Brahms Requiem March 30, 2019


A Requiem for the Living

By Michael Diorio

Concert Saturday, March 30 at 7:00pm
When loved ones leave us our lives experience a vacuum in death’s wake.  Often this is accompanied by a period of self-reflection and greater mindfulness of our own mortality. What we do with grief when it is upon us can either propel us forward or anchor us indefinitely.  We are challenged to celebrate life in the face of death: an emotional paradox to which Brahms would have most assuredly subscribed.
Johannes Brahms was a realist, a pragmatist and an agnostic when it came to faith.  He was well versed in the Bible as translated by Martin Luther, yet detested dogma in religion and the thought of redemption through suffering. Brahms’ personal faith came from his upbringing in a tightly-knit family, the influential people and events that he experienced, and his own philosophy that kindness and generosity be extended to others. He had a love of life, and would forgo the worries of another day to fully live in the present. If Brahms were a different person, more strongly Christian and denominationally identifiable, his Requiem might have taken a very different form.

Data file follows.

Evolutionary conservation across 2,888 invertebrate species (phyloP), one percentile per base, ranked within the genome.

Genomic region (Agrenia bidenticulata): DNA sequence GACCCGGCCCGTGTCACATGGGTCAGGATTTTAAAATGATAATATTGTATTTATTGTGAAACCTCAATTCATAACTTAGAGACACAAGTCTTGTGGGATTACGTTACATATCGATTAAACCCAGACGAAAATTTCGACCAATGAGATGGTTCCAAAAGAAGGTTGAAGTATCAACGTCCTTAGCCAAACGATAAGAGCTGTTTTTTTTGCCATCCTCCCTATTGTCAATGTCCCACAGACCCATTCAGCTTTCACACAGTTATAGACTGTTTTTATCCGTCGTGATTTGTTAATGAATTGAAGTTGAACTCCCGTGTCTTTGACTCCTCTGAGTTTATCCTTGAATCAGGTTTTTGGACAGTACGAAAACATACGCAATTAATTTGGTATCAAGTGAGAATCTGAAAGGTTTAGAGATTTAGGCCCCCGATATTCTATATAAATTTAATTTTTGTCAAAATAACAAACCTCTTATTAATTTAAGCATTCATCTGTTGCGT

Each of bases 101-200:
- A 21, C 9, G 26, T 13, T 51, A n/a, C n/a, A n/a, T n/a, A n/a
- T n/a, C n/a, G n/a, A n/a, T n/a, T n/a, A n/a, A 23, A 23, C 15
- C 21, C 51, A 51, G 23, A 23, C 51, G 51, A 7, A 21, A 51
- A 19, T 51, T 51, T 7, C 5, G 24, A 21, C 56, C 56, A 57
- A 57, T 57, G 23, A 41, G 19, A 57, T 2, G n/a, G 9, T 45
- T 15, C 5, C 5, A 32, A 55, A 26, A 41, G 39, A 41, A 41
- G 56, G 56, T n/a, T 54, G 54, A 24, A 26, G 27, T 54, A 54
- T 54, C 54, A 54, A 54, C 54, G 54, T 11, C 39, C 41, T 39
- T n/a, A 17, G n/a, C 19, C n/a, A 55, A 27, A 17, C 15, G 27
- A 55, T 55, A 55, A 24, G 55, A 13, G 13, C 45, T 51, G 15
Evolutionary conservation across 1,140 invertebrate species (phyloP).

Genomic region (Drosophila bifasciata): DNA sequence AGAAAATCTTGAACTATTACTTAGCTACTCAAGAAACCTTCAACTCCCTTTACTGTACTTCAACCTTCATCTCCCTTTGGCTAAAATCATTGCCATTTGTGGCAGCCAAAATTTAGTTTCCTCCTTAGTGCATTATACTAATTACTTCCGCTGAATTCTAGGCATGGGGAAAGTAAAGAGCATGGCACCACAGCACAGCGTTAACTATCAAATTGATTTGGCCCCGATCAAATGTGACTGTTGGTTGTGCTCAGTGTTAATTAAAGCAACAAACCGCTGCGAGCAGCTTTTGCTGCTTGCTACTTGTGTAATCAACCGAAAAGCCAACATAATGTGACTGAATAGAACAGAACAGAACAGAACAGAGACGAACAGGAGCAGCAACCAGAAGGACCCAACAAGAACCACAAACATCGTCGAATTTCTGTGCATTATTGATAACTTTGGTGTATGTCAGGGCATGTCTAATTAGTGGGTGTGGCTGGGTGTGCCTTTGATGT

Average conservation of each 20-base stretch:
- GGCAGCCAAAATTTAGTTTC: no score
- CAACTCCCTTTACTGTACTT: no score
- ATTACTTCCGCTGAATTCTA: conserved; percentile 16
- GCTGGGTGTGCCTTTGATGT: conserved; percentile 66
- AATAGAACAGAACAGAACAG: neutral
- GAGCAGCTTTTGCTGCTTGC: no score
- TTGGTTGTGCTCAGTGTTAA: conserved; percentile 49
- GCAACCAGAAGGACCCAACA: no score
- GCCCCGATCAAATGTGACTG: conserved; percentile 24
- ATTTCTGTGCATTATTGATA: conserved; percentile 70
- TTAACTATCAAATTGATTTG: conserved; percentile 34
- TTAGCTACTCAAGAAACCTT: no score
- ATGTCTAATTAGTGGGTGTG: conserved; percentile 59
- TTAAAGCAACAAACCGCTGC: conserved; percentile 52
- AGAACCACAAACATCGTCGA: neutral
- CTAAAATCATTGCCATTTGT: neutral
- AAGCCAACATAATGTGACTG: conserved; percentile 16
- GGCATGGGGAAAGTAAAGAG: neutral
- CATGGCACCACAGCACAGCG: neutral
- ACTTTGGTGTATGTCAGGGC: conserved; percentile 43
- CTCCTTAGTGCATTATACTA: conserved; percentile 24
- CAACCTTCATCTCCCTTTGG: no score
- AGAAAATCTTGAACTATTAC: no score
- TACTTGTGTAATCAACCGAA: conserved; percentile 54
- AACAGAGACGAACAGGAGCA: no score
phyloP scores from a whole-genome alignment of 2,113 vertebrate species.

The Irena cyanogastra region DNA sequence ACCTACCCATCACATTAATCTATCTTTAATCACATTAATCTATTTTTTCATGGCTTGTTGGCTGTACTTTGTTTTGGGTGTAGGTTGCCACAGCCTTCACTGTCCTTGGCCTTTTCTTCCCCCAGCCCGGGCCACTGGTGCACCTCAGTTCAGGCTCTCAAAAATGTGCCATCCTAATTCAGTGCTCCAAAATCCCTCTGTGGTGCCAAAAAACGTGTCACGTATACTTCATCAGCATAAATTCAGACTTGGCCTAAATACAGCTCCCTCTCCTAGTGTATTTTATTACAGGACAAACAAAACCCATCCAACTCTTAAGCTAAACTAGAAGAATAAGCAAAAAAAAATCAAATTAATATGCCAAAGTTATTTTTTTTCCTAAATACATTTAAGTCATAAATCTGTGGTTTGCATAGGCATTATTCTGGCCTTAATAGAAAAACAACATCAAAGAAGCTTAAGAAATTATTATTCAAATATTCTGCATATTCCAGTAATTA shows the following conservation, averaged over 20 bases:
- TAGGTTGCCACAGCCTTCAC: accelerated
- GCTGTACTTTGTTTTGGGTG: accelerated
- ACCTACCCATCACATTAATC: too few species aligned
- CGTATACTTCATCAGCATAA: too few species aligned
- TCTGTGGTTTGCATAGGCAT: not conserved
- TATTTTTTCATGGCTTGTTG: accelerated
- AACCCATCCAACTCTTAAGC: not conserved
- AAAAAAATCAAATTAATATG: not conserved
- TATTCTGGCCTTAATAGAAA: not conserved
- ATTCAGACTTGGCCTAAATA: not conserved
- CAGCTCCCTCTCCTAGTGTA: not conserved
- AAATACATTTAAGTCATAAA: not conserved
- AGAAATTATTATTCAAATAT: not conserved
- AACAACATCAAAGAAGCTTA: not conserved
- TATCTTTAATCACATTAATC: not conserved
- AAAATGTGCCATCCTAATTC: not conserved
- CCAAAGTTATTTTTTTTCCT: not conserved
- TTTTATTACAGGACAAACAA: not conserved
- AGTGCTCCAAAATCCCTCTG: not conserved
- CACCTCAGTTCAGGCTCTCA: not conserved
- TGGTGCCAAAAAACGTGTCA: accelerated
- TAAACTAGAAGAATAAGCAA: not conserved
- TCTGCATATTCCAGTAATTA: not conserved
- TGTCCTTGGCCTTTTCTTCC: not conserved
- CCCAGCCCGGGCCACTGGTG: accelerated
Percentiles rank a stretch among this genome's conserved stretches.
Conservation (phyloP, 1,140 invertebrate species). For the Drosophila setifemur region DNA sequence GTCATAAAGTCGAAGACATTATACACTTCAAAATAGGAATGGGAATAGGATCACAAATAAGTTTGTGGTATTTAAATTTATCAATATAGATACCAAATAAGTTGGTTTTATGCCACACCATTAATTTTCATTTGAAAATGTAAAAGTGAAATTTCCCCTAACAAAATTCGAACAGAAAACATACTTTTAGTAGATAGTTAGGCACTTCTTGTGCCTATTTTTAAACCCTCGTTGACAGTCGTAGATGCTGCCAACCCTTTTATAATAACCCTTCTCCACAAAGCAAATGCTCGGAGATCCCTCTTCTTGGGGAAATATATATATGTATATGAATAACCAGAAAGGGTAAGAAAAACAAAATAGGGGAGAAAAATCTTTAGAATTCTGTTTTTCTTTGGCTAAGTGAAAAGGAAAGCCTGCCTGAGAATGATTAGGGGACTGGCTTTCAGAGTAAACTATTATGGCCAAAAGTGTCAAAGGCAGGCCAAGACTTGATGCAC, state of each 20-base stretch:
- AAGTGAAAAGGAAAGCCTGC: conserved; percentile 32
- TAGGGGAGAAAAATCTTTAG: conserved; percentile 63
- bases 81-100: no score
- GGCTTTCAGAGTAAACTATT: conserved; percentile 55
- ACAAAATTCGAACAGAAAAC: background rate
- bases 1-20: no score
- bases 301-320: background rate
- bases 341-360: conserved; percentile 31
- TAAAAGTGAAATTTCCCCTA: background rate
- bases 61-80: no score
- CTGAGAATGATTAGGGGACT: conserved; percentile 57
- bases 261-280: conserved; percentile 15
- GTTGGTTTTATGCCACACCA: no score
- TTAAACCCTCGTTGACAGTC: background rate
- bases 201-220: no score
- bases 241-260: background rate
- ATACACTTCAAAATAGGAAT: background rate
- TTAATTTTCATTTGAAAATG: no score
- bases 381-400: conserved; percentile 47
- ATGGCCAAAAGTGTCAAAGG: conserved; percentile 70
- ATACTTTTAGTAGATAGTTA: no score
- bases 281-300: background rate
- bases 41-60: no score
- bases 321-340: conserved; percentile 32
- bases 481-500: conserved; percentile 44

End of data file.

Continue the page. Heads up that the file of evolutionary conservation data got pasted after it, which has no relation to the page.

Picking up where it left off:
Ein deutsches Requiem (“A German Requiem”) represents Brahms’ view on life and death.  Daring to be different, it is written not for liturgical use, but for public consumption in a concert venue. It is not written in Latin, but in Brahms’ German vernacular, so as to be clearly understand by the German-speaking public. The biblical texts Brahms chose were not those of the traditional Requiem. In fact, there are no liturgical movements whatsoever within this work. Christ is quoted but twice, yet is never specifically mentioned in the entire piece. So what is this work about, and for whom was it written?
Given Brahms’ system of beliefs, his Requiem may be considered as a work more for the living than the dead. It focuses on those who remain in the wake of death. Throughout the work’s text Brahms explores the contrast of those who have achieved a state of peace, and those who have yet to receive it—still afflicted with a sense of mortality rather than eternality. The message that Brahms brings to us through this work is one of hope:  the promise of joy over sorrow, life over death, and the comfort taken in our trust of God. The Requiem is, in a manner of speaking, Brahms’ own sermon to us, reminding us both of our mortality and the promise of the eternal.  
Please join us on Saturday, March 30, at 7pm as Music at The Redeemer presents the Requiem of Johannes Brahms.
This concert will be offered in memory of Michael O. Stairs.
Last Published: February 25, 2019 3:29 PM